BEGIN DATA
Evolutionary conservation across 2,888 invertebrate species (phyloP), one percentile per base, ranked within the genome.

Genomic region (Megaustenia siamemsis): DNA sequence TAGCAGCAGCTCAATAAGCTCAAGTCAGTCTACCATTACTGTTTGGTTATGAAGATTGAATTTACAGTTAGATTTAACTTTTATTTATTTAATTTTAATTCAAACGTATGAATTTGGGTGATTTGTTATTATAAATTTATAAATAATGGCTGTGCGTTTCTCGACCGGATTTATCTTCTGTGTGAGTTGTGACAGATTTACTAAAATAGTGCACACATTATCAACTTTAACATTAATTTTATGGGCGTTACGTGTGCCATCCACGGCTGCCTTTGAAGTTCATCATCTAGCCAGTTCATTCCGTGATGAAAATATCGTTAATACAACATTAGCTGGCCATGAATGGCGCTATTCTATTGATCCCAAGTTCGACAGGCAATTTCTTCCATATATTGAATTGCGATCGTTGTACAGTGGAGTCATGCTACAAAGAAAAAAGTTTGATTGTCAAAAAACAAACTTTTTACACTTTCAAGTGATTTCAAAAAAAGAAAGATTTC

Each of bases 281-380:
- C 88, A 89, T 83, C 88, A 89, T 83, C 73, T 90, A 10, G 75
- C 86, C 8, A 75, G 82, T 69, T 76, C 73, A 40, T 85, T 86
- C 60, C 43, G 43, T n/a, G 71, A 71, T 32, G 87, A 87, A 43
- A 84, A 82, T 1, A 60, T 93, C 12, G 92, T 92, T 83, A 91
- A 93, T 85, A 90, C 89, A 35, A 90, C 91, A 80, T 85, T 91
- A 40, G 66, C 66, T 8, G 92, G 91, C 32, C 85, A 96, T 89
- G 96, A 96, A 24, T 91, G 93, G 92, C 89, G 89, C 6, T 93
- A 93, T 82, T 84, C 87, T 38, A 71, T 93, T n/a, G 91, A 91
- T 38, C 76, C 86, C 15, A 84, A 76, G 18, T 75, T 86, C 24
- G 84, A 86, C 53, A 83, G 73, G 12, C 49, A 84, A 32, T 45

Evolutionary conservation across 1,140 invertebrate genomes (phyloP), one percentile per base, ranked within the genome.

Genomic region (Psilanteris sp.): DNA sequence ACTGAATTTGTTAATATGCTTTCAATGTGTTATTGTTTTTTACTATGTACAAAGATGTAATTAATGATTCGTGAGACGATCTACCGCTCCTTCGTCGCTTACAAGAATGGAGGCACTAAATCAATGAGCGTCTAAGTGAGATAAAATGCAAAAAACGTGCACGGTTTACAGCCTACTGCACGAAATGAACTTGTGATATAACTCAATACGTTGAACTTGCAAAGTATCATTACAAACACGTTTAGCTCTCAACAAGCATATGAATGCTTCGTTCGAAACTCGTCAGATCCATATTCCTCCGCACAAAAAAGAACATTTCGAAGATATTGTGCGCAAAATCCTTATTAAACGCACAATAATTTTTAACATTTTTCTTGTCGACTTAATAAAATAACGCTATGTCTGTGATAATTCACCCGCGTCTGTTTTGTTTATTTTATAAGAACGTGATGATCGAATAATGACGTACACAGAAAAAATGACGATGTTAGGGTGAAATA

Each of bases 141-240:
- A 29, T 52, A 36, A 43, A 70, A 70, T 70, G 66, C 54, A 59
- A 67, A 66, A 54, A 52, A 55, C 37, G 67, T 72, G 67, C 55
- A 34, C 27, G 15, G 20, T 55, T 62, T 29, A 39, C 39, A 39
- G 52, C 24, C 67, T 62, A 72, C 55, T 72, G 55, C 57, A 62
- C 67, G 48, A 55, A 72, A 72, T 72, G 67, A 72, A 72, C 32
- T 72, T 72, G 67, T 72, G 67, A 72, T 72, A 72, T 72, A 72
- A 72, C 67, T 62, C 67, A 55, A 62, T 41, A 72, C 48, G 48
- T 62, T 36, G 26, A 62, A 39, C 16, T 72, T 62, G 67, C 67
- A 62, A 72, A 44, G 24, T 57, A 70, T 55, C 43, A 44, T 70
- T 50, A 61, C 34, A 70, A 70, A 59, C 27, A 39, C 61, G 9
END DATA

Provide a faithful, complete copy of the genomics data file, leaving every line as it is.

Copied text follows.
Evolutionary conservation across 2,888 invertebrate species (phyloP), one percentile per base, ranked within the genome.

Genomic region (Megaustenia siamemsis): DNA sequence TAGCAGCAGCTCAATAAGCTCAAGTCAGTCTACCATTACTGTTTGGTTATGAAGATTGAATTTACAGTTAGATTTAACTTTTATTTATTTAATTTTAATTCAAACGTATGAATTTGGGTGATTTGTTATTATAAATTTATAAATAATGGCTGTGCGTTTCTCGACCGGATTTATCTTCTGTGTGAGTTGTGACAGATTTACTAAAATAGTGCACACATTATCAACTTTAACATTAATTTTATGGGCGTTACGTGTGCCATCCACGGCTGCCTTTGAAGTTCATCATCTAGCCAGTTCATTCCGTGATGAAAATATCGTTAATACAACATTAGCTGGCCATGAATGGCGCTATTCTATTGATCCCAAGTTCGACAGGCAATTTCTTCCATATATTGAATTGCGATCGTTGTACAGTGGAGTCATGCTACAAAGAAAAAAGTTTGATTGTCAAAAAACAAACTTTTTACACTTTCAAGTGATTTCAAAAAAAGAAAGATTTC

Each of bases 281-380:
- C 88, A 89, T 83, C 88, A 89, T 83, C 73, T 90, A 10, G 75
- C 86, C 8, A 75, G 82, T 69, T 76, C 73, A 40, T 85, T 86
- C 60, C 43, G 43, T n/a, G 71, A 71, T 32, G 87, A 87, A 43
- A 84, A 82, T 1, A 60, T 93, C 12, G 92, T 92, T 83, A 91
- A 93, T 85, A 90, C 89, A 35, A 90, C 91, A 80, T 85, T 91
- A 40, G 66, C 66, T 8, G 92, G 91, C 32, C 85, A 96, T 89
- G 96, A 96, A 24, T 91, G 93, G 92, C 89, G 89, C 6, T 93
- A 93, T 82, T 84, C 87, T 38, A 71, T 93, T n/a, G 91, A 91
- T 38, C 76, C 86, C 15, A 84, A 76, G 18, T 75, T 86, C 24
- G 84, A 86, C 53, A 83, G 73, G 12, C 49, A 84, A 32, T 45

Evolutionary conservation across 1,140 invertebrate genomes (phyloP), one percentile per base, ranked within the genome.

Genomic region (Psilanteris sp.): DNA sequence ACTGAATTTGTTAATATGCTTTCAATGTGTTATTGTTTTTTACTATGTACAAAGATGTAATTAATGATTCGTGAGACGATCTACCGCTCCTTCGTCGCTTACAAGAATGGAGGCACTAAATCAATGAGCGTCTAAGTGAGATAAAATGCAAAAAACGTGCACGGTTTACAGCCTACTGCACGAAATGAACTTGTGATATAACTCAATACGTTGAACTTGCAAAGTATCATTACAAACACGTTTAGCTCTCAACAAGCATATGAATGCTTCGTTCGAAACTCGTCAGATCCATATTCCTCCGCACAAAAAAGAACATTTCGAAGATATTGTGCGCAAAATCCTTATTAAACGCACAATAATTTTTAACATTTTTCTTGTCGACTTAATAAAATAACGCTATGTCTGTGATAATTCACCCGCGTCTGTTTTGTTTATTTTATAAGAACGTGATGATCGAATAATGACGTACACAGAAAAAATGACGATGTTAGGGTGAAATA

Each of bases 141-240:
- A 29, T 52, A 36, A 43, A 70, A 70, T 70, G 66, C 54, A 59
- A 67, A 66, A 54, A 52, A 55, C 37, G 67, T 72, G 67, C 55
- A 34, C 27, G 15, G 20, T 55, T 62, T 29, A 39, C 39, A 39
- G 52, C 24, C 67, T 62, A 72, C 55, T 72, G 55, C 57, A 62
- C 67, G 48, A 55, A 72, A 72, T 72, G 67, A 72, A 72, C 32
- T 72, T 72, G 67, T 72, G 67, A 72, T 72, A 72, T 72, A 72
- A 72, C 67, T 62, C 67, A 55, A 62, T 41, A 72, C 48, G 48
- T 62, T 36, G 26, A 62, A 39, C 16, T 72, T 62, G 67, C 67
- A 62, A 72, A 44, G 24, T 57, A 70, T 55, C 43, A 44, T 70
- T 50, A 61, C 34, A 70, A 70, A 59, C 27, A 39, C 61, G 9